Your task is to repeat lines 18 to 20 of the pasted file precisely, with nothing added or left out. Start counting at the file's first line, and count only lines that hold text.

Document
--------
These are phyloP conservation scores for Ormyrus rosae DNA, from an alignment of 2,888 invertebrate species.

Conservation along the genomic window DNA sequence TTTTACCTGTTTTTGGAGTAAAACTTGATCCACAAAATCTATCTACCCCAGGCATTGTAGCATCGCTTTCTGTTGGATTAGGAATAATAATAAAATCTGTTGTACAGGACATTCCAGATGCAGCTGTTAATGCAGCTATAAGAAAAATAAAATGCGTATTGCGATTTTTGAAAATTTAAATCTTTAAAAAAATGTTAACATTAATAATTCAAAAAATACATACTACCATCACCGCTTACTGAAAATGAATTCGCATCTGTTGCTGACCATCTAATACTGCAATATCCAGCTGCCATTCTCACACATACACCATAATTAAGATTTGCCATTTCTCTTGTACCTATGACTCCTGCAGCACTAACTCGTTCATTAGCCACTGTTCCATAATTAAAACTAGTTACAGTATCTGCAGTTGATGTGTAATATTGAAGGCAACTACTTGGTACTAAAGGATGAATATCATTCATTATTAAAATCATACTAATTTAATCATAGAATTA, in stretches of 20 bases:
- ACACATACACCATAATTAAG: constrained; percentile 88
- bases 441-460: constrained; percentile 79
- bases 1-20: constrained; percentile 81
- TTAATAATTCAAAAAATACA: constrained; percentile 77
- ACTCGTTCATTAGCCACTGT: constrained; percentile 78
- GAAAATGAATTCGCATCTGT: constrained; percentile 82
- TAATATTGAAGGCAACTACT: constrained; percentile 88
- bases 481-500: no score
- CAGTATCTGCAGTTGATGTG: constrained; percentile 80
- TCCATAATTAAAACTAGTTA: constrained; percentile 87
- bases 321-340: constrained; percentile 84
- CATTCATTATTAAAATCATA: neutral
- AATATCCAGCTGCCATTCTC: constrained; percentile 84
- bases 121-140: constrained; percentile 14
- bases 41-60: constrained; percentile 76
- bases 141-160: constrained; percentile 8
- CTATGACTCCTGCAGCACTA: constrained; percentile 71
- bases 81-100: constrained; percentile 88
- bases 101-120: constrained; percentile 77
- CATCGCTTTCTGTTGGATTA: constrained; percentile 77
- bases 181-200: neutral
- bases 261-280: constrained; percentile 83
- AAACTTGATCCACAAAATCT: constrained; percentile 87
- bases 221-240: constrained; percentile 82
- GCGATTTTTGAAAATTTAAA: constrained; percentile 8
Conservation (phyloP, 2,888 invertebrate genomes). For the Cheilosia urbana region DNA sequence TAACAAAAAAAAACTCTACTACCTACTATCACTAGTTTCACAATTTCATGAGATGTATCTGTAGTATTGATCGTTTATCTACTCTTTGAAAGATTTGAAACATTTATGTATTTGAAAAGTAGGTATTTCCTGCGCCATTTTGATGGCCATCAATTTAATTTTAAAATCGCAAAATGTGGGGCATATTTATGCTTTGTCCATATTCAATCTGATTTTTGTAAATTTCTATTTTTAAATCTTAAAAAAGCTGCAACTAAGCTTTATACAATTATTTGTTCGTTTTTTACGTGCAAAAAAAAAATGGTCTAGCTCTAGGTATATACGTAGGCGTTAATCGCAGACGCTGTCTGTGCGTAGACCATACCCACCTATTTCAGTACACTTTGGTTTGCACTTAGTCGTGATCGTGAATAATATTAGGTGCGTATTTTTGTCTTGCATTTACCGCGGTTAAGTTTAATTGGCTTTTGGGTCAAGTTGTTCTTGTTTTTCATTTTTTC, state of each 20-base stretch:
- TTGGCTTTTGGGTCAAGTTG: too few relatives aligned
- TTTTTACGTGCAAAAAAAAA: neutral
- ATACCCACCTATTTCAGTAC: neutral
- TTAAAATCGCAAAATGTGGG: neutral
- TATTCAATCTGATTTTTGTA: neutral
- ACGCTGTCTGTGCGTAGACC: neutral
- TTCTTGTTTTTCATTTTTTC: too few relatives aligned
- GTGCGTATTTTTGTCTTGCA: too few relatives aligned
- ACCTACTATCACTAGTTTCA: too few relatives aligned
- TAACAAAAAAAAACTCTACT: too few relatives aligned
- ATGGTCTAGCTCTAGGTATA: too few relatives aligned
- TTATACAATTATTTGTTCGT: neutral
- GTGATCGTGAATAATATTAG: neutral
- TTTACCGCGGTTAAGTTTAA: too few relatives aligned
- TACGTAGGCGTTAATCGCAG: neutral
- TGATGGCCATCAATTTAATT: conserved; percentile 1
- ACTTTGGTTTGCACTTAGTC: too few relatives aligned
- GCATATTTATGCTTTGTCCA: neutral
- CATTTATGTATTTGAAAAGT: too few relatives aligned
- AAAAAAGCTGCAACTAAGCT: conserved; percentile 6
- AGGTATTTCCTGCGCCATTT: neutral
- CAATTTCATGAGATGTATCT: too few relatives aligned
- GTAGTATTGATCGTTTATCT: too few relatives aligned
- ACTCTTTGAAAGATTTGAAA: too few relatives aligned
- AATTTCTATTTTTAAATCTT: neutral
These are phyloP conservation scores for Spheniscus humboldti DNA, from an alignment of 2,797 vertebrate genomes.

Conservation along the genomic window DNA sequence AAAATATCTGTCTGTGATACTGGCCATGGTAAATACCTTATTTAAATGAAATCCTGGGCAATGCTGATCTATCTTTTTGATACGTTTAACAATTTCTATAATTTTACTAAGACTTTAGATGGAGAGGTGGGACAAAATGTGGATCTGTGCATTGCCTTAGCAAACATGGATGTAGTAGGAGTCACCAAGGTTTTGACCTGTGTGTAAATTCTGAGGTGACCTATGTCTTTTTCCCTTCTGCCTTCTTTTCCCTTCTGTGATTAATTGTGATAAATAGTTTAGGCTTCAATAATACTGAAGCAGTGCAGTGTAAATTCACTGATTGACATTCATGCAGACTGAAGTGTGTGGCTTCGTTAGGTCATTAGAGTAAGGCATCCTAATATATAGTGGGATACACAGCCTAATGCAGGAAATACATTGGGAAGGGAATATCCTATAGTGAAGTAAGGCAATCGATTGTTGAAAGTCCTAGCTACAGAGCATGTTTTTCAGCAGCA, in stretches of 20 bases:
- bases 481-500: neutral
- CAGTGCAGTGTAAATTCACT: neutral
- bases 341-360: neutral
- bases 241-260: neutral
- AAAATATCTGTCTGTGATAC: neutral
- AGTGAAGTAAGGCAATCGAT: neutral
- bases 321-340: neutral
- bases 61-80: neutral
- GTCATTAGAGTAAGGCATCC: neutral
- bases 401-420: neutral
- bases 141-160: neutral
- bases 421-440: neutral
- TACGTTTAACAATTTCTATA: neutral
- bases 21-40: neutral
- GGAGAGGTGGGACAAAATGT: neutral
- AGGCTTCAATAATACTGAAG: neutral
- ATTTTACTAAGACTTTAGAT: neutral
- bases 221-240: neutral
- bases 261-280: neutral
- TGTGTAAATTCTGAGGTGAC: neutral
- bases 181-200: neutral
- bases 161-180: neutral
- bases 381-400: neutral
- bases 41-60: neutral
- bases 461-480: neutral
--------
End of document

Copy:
- bases 141-160: constrained; percentile 8
- CTATGACTCCTGCAGCACTA: constrained; percentile 71
- bases 81-100: constrained; percentile 88